This article is an excerpt from the Shortform summary of "The Innovator's Dilemma" by Clayton M. Christensen. Shortform has the world's best summaries of books you should be reading.
Like this article? Sign up for a free trial here .
What are some disruptive innovations in retail? How did discount retailing shake up the retail industry?
Innovations in retail include a variety of changes in the industry over the years. Discount retailing came about in the 1950s and it disrupted the industry.
Read more about innovations in retail, especially discount retailing.
Innovations in Retail by Introducing Discount Stores
When discount retail stores began popping up in the 1950s, they caused a huge disruption for department and variety stores by selling nationally known brands at significantly lower prices.
Whereas department and variety stores sold products at about 40 percent of the wholesale price and turned over their inventory four times a year, discount retailers achieved the same profits by marking up the products only 20 percent and turning over inventory eight times a year.
Initially, these innovations in retail sold low-end goods like hardware and small appliances to low-profit customers—namely, blue-collar wives with young kids. However, over time, the discount retailers began offering higher-end goods, such as clothes and home goods.
The two biggest variety store chains in the world—S.S. Kresge and W.F. Woolworth—took significantly different approaches to opening discount retailing stores. The companies’ drastically different outcomes were yet more evidence that one organization can’t sustain two cost structures and cultures.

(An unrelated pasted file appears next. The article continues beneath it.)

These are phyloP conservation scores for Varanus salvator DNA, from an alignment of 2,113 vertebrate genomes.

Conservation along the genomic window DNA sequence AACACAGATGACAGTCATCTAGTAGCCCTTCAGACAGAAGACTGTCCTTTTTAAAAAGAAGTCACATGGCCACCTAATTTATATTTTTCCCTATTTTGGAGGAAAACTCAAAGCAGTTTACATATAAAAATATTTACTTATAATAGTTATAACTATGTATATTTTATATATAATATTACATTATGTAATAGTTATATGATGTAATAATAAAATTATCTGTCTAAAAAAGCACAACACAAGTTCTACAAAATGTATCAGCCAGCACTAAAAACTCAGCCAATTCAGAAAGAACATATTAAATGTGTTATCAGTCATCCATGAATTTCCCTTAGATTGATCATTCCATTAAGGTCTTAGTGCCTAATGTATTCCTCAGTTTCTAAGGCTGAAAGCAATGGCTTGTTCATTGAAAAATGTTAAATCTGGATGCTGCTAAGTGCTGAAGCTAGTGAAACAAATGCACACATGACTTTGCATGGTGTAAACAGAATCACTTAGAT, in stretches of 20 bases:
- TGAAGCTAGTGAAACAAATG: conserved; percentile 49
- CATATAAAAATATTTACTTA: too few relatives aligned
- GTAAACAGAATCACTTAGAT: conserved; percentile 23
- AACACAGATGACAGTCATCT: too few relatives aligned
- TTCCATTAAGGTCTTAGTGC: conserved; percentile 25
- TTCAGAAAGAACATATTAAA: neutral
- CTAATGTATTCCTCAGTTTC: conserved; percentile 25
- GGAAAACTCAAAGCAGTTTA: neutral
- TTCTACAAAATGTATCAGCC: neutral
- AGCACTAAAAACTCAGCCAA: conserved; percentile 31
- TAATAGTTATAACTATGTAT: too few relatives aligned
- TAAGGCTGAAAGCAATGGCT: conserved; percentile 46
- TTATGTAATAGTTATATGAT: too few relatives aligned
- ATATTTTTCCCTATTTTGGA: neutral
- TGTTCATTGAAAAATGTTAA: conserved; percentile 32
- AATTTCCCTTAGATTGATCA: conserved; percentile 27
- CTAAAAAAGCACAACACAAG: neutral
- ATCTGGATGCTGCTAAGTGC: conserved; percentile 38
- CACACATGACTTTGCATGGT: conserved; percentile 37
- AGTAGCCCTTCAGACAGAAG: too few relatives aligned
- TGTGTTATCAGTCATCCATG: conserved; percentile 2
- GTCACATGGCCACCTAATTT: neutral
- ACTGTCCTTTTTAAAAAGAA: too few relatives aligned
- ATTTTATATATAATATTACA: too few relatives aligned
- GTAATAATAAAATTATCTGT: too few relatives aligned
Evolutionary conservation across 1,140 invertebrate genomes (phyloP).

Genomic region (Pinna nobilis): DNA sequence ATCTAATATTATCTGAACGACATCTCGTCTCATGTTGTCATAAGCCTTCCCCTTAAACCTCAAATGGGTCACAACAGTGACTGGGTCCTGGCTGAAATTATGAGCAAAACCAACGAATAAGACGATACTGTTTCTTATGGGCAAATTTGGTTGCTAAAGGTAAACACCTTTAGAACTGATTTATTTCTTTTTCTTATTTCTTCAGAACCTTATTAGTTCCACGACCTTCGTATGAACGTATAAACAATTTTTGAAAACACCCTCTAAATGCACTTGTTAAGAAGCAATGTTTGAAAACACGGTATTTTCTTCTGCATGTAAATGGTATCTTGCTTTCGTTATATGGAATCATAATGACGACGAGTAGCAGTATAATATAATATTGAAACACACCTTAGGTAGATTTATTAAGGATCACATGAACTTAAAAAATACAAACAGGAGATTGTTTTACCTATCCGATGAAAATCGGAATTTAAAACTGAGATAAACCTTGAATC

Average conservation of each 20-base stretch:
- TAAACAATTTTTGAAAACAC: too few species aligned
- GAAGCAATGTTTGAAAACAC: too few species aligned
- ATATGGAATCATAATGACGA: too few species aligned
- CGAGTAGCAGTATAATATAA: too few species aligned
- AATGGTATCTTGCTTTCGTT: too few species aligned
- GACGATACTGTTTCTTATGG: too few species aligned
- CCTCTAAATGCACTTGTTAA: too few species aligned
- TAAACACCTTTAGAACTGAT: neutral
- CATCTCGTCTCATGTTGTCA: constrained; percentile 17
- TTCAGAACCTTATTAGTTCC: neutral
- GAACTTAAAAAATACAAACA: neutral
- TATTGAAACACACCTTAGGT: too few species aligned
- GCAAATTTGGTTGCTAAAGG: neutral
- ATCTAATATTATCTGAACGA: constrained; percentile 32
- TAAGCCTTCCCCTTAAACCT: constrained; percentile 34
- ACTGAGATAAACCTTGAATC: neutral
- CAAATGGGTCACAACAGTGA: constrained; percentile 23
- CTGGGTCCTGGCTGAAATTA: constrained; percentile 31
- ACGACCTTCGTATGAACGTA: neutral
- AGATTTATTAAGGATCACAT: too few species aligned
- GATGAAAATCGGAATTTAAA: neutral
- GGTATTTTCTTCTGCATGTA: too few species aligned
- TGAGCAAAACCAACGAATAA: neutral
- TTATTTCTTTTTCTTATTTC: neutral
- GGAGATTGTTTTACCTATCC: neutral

Kresge made a full transition from variety to discount stores. The company brought on a new CEO, hired a new management team, and steadily closed its existing stores. Through its full commitment to the disruptive innovation, Kresge found success. Its discount stores were called Kmart, and, 10 years after opening, Kmart’s sales were near $3.5 billion.
Woolworth tried to sustain its existing stores while also building its chain of discount stores, Woolco. The same set of managers were tasked with both projects, and the company continued opening new Woolworths at the same rate after opening Woolco as it had before. Ten years after opening, Woolco’s sales were about $0.9 billion. Another 10 years later, the last existing Woolco closed.
———End of Preview———
Like what you just read? Read the rest of the world's best summary of Clayton M. Christensen's "The Innovator's Dilemma" at Shortform .
Here's what you'll find in our full The Innovator's Dilemma summary :
- Christensen's famous theory of disruptive innovation
- Why incumbent companies often ignore the disruptive threat, then move too slowly once the threat becomes obvious
- How you can disrupt entire industries yourself